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Re: Light level / nutrient uptake

> Date: Fri, 04 Dec 1998 09:18:27 +0000
> From: Morten Karlsen <markii at online_no>
> Yesterday I asked myself; why does some advocate high light levels, so
> that plants can "use up" nutrients in the water column. Like when
> running in a new tank.
> Are plants "better" than algae at burning nutrients at higher light
> levels?

This may be a topic up for debate, but here's a stab at it that should
approach good enough.

Plants are not better than algae at absorbing waterborne nutrients
because monofilament and unicellular algae simply produce more surface
area in the water column than an equivalent mass of plants.  Algae can
colonize on plants, directly shading their leaves and 'stealing' light. 
Plants also photosynthesize in only a fraction of their cells, while
algae photosynthesize in all cells.  Plants may however, be able to
utilize more light in some wavelengths that algae cannot.

In a situation where biomass is being removed or recycled in a tank,
plants are better at storing nutrients than algae.  

If the algae is eaten, it is converted back to nutrients, some of which
are stored in the consumer, some of which become insoluble waste and
sink to the substrate, and some of which are released back to the water
as nutrients.  At this point, the nutrients become available again to
both the plants and the algae.  If the plant/algae nutrient consumption
in the tank exceeds the nutrient input through feeding and/or
fertilization, the plants will eventually sequester all the nutrients
unless they die or are consumed.

When plants are harvested, nutrients are directly removed from the
aquarium in the form of the harvested biomass.

The only algae I know of that are easily harvested are severe
cyanobacteria and spirogyra infestations.  Some people are allergic to
cyanobacteria (me) and may need to take precautions before harvesting it
(antihistamines and/or gloves).  Algae harvesting is also a way of
removing nutrients from the tank (and algae at the same time).  Of
course, algae scrapers don't harvest algae unless you have something to
scoop up the recently scraped algae and remove it from the tank.

The answer to your original question is: No.  Plants are not better at
burning nutrients at higher light levels. 
Plants are capable of sequestering available nutrients roughly as a
function of their biomass.  Algae also are capable of sequestering
available nutrients roughly as a function of their biomass.  My
speculation is that algae can sequester and consume more nutrients per
gram of biomass due to the surface area and photosynthesis
considerations mentioned above.  Evidence presented to this list over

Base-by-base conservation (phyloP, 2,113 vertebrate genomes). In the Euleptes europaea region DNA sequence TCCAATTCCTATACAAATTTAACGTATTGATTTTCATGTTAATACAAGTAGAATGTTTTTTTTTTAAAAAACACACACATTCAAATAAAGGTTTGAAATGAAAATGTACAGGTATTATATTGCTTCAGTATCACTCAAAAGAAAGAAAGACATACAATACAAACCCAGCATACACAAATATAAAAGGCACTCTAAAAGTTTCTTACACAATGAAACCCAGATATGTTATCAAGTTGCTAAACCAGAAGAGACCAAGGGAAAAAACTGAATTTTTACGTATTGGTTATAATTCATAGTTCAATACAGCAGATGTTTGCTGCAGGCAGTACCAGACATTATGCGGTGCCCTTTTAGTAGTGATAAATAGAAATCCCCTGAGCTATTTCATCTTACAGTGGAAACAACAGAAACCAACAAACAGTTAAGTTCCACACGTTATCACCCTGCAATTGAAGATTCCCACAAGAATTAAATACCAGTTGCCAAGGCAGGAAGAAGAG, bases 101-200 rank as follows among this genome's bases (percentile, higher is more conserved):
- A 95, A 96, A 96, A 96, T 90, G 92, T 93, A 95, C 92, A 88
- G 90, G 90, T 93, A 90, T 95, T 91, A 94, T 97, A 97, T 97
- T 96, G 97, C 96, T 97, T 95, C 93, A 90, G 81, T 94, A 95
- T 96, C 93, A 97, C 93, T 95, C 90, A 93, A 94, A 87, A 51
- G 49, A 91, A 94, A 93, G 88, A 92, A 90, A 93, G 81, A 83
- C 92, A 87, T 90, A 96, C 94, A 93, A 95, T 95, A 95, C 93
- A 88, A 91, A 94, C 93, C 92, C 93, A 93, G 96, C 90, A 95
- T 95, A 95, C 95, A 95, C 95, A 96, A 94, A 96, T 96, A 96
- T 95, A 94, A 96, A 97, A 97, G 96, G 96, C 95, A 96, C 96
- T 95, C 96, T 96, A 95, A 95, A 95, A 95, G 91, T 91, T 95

the years leads me to believe that light wavelength is not an effective
place to combat algae, since plants and algae seem both able to utilize
light across the spectrum, although perhaps with different spectra where
their respective efficiency is greatest (also, you probably want your
tanks to look good, which means providing a wide range of spectra).

If the biomass of the plants is enough to quickly sequester all the
nutrients in the water, and the biomass of the algae is a negligible
fraction of a percentage of the plants' biomass, the plants will
sequester the available nutrients in the water before the algae has an
opportunity to sequester enough nutrients to significantly increase its
biomass.  If an algae consumer is in the tank at the same time, the
algae may then be eaten, releasing its nutrients again to the water,
where the plants (in a heavily planted tank) will sequester most of
them.  If the nutrient addition to a tank does not exceed the plants
ability to consume nutrients, and there is no imbalance of limiting
factors, the plants will continue to outcompete the algae.

If the biomass of the algae is a significant fraction of the biomass of
the plants, or if some limiting factor provides an excess of nutrients
in the water that the plants cannot consume, the algae may be able to
outcompete the plants for the available nutrients.  Common limiting
factors in an aquarium are: light, CO2, Nitrogen, Potassium, Phosphorus,
Calcium, Magnesium, and Iron.  Other nutrients may also become limiting
factors, depending on your water, substrate, and fertilization.  A lack
or abundance of any limiting factor in relation to the levels normally
needed by plants will often allow the algae to outcompete the plants.

This means that bright lighting alone will not necessarily provide the
plants with a competitive advantage over algae.  This also means that
CO2 alone will not necessarily favor plants, nor will any other limiting
factor applied non-judiciously.

David W. Webb
Live-Foods list administrator